See also[edit]


  1. ^ Band-i-Amir National Park Protected Planet
  2. ^ "Band-e-Amir National Park, Afghanistan". 2009-04-25. Retrieved 2022-04-09.
  3. ^ a b "Afghanistan's 'Grand Canyon' drawing tourists, money". CBS. 25 May 2013. Archived from the original on 18 June 2013. Retrieved 2013-06-16.
  4. ^ "Why Are The Taliban Attacking Hazaras In Afghanistan?". RFE/RL. Retrieved 18 November 2018.
  5. ^ "Band-e-Amir: Afghanistan's first national park". The Guardian. Retrieved 16 September 2009.
  6. ^ "Remains of the day: Bamiyan valley, Afghanistan". Mint. Retrieved 22 August 2015.
  7. ^ Band-E-Amir - canesecco World Heritage Centre. Submitted on 2004-09-08. Retrieved on 2008-07-15 from
  8. ^ "Oasis from the ruins: Afghanistan opens first national park". CNN. Retrieved 23 June 2009.
  9. ^ Leithead, Alastair (2008-07-15). Getting tourists to Afghanistan's 'Grand Canyon'. BBC News. Retrieved on 2008-07-15 from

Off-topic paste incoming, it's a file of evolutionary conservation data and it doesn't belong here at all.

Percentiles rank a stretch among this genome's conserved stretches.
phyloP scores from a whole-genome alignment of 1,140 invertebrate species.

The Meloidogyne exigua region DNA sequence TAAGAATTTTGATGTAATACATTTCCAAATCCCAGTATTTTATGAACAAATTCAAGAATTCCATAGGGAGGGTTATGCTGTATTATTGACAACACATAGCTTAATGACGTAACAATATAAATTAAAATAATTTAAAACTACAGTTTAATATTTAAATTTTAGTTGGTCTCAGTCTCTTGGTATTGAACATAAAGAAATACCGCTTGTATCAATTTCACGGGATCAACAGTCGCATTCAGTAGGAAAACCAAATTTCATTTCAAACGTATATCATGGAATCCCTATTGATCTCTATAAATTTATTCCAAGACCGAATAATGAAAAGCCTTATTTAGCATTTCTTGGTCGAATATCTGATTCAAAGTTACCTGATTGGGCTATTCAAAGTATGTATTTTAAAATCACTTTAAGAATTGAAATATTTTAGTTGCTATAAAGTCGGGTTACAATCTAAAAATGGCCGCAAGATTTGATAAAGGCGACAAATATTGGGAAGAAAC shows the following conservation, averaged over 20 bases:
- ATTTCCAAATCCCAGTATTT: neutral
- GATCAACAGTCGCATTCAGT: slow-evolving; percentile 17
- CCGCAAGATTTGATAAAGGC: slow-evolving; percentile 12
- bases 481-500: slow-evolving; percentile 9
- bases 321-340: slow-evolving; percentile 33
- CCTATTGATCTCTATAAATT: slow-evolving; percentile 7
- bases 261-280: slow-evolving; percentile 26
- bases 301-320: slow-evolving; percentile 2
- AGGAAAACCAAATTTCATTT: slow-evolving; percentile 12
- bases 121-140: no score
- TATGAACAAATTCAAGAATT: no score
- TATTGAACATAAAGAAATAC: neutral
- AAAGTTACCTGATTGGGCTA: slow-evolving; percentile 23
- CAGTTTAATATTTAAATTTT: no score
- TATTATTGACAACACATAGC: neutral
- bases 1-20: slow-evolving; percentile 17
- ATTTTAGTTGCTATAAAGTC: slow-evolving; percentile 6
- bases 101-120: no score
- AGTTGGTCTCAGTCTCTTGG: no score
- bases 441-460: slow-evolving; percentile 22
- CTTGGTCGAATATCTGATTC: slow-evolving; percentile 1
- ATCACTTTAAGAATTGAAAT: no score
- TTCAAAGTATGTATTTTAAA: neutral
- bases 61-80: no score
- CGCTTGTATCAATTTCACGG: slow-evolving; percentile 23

10. ^ ", Band-e Amir".
  11. ^ ", Data Zone, Bande Amir".
  12. ^ "Band-e-Amir National Park Weather, Climate, Exchange Rates, Videos, Pictures, Reviews, Events, Hotels, News.. and more". Retrieved 1 March 2023.
  13. ^ ",Laura Zepner, Pierre Karrasch, Felix Wiemann & Lars Bernard (2020) – an interactive climate analysis web platform, International Journal of Digital Earth, DOI: 10.1080/17538947.2020.1829112".
  14. ^ "Bande Amir". BirdLife Data Zone. BirdLife International. 2021. Retrieved 13 March 2021.


  • Dupree, Nancy Hatch (1977): An Historical Guide to Afghanistan. 1st Edition: 1970. 2nd Edition. Revised and Enlarged. Afghan Tourist Organization.

External links[edit]